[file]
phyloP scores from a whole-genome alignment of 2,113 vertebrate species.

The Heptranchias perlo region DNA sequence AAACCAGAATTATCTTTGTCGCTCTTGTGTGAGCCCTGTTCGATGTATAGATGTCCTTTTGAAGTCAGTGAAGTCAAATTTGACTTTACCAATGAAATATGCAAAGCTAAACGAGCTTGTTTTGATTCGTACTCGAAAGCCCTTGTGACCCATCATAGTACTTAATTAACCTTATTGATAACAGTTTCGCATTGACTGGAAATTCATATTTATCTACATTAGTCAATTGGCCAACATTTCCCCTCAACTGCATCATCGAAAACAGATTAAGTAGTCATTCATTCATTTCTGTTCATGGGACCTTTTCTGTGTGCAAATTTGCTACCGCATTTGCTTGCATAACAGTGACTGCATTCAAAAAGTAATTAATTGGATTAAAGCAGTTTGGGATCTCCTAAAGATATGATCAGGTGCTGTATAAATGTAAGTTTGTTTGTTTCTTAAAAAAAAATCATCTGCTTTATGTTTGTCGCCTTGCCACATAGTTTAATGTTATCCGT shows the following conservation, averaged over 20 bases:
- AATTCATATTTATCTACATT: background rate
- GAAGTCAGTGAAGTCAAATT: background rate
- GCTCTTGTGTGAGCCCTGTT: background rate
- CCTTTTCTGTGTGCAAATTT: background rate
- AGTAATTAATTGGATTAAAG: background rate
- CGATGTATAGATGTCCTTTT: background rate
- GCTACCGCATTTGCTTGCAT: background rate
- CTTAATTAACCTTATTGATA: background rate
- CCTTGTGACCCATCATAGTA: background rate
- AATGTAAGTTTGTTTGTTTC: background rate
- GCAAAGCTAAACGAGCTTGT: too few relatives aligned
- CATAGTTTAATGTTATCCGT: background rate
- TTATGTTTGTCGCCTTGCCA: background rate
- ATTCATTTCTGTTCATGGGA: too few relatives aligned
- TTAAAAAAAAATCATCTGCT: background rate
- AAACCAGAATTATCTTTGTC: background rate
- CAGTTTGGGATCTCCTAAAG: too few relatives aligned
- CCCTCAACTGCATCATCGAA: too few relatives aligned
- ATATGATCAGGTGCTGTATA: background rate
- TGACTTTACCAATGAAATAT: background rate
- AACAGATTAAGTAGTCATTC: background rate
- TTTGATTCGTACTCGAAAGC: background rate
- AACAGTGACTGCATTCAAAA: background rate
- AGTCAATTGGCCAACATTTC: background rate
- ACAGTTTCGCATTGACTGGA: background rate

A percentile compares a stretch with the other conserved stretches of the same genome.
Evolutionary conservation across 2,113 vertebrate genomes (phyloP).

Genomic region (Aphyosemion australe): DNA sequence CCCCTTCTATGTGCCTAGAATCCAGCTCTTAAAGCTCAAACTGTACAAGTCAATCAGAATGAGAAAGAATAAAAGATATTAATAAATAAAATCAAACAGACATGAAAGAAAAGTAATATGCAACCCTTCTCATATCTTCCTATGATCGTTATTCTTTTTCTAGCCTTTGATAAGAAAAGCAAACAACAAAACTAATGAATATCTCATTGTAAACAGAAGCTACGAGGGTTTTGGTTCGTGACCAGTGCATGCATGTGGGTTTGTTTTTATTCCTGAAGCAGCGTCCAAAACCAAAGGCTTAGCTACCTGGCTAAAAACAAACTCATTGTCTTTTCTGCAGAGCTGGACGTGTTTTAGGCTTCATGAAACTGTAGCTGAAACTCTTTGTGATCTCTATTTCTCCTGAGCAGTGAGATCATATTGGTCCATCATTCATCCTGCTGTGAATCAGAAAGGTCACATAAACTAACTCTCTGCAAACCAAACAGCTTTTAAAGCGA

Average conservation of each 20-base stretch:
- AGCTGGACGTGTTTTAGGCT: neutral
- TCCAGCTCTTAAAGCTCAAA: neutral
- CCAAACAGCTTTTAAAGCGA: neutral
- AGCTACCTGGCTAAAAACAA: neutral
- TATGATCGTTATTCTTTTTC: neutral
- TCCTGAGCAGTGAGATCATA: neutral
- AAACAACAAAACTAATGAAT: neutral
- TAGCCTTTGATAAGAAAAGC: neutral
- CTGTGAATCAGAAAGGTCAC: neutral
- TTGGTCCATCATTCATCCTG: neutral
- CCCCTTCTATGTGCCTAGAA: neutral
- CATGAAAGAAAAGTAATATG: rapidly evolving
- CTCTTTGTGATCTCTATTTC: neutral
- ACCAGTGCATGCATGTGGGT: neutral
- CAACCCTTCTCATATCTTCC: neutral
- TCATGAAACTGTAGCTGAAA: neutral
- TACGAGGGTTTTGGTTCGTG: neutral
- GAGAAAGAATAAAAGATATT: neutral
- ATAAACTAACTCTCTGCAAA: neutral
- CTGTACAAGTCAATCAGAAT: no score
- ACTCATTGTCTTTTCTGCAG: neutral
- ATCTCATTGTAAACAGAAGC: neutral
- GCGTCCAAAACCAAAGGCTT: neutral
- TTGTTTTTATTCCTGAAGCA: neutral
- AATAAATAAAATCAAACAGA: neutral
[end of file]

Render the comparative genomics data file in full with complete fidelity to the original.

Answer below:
phyloP scores from a whole-genome alignment of 2,113 vertebrate species.

The Heptranchias perlo region DNA sequence AAACCAGAATTATCTTTGTCGCTCTTGTGTGAGCCCTGTTCGATGTATAGATGTCCTTTTGAAGTCAGTGAAGTCAAATTTGACTTTACCAATGAAATATGCAAAGCTAAACGAGCTTGTTTTGATTCGTACTCGAAAGCCCTTGTGACCCATCATAGTACTTAATTAACCTTATTGATAACAGTTTCGCATTGACTGGAAATTCATATTTATCTACATTAGTCAATTGGCCAACATTTCCCCTCAACTGCATCATCGAAAACAGATTAAGTAGTCATTCATTCATTTCTGTTCATGGGACCTTTTCTGTGTGCAAATTTGCTACCGCATTTGCTTGCATAACAGTGACTGCATTCAAAAAGTAATTAATTGGATTAAAGCAGTTTGGGATCTCCTAAAGATATGATCAGGTGCTGTATAAATGTAAGTTTGTTTGTTTCTTAAAAAAAAATCATCTGCTTTATGTTTGTCGCCTTGCCACATAGTTTAATGTTATCCGT shows the following conservation, averaged over 20 bases:
- AATTCATATTTATCTACATT: background rate
- GAAGTCAGTGAAGTCAAATT: background rate
- GCTCTTGTGTGAGCCCTGTT: background rate
- CCTTTTCTGTGTGCAAATTT: background rate
- AGTAATTAATTGGATTAAAG: background rate
- CGATGTATAGATGTCCTTTT: background rate
- GCTACCGCATTTGCTTGCAT: background rate
- CTTAATTAACCTTATTGATA: background rate
- CCTTGTGACCCATCATAGTA: background rate
- AATGTAAGTTTGTTTGTTTC: background rate
- GCAAAGCTAAACGAGCTTGT: too few relatives aligned
- CATAGTTTAATGTTATCCGT: background rate
- TTATGTTTGTCGCCTTGCCA: background rate
- ATTCATTTCTGTTCATGGGA: too few relatives aligned
- TTAAAAAAAAATCATCTGCT: background rate
- AAACCAGAATTATCTTTGTC: background rate
- CAGTTTGGGATCTCCTAAAG: too few relatives aligned
- CCCTCAACTGCATCATCGAA: too few relatives aligned
- ATATGATCAGGTGCTGTATA: background rate
- TGACTTTACCAATGAAATAT: background rate
- AACAGATTAAGTAGTCATTC: background rate
- TTTGATTCGTACTCGAAAGC: background rate
- AACAGTGACTGCATTCAAAA: background rate
- AGTCAATTGGCCAACATTTC: background rate
- ACAGTTTCGCATTGACTGGA: background rate

A percentile compares a stretch with the other conserved stretches of the same genome.
Evolutionary conservation across 2,113 vertebrate genomes (phyloP).

Genomic region (Aphyosemion australe): DNA sequence CCCCTTCTATGTGCCTAGAATCCAGCTCTTAAAGCTCAAACTGTACAAGTCAATCAGAATGAGAAAGAATAAAAGATATTAATAAATAAAATCAAACAGACATGAAAGAAAAGTAATATGCAACCCTTCTCATATCTTCCTATGATCGTTATTCTTTTTCTAGCCTTTGATAAGAAAAGCAAACAACAAAACTAATGAATATCTCATTGTAAACAGAAGCTACGAGGGTTTTGGTTCGTGACCAGTGCATGCATGTGGGTTTGTTTTTATTCCTGAAGCAGCGTCCAAAACCAAAGGCTTAGCTACCTGGCTAAAAACAAACTCATTGTCTTTTCTGCAGAGCTGGACGTGTTTTAGGCTTCATGAAACTGTAGCTGAAACTCTTTGTGATCTCTATTTCTCCTGAGCAGTGAGATCATATTGGTCCATCATTCATCCTGCTGTGAATCAGAAAGGTCACATAAACTAACTCTCTGCAAACCAAACAGCTTTTAAAGCGA

Average conservation of each 20-base stretch:
- AGCTGGACGTGTTTTAGGCT: neutral
- TCCAGCTCTTAAAGCTCAAA: neutral
- CCAAACAGCTTTTAAAGCGA: neutral
- AGCTACCTGGCTAAAAACAA: neutral
- TATGATCGTTATTCTTTTTC: neutral
- TCCTGAGCAGTGAGATCATA: neutral
- AAACAACAAAACTAATGAAT: neutral
- TAGCCTTTGATAAGAAAAGC: neutral
- CTGTGAATCAGAAAGGTCAC: neutral
- TTGGTCCATCATTCATCCTG: neutral
- CCCCTTCTATGTGCCTAGAA: neutral
- CATGAAAGAAAAGTAATATG: rapidly evolving
- CTCTTTGTGATCTCTATTTC: neutral
- ACCAGTGCATGCATGTGGGT: neutral
- CAACCCTTCTCATATCTTCC: neutral
- TCATGAAACTGTAGCTGAAA: neutral
- TACGAGGGTTTTGGTTCGTG: neutral
- GAGAAAGAATAAAAGATATT: neutral
- ATAAACTAACTCTCTGCAAA: neutral
- CTGTACAAGTCAATCAGAAT: no score
- ACTCATTGTCTTTTCTGCAG: neutral
- ATCTCATTGTAAACAGAAGC: neutral
- GCGTCCAAAACCAAAGGCTT: neutral
- TTGTTTTTATTCCTGAAGCA: neutral
- AATAAATAAAATCAAACAGA: neutral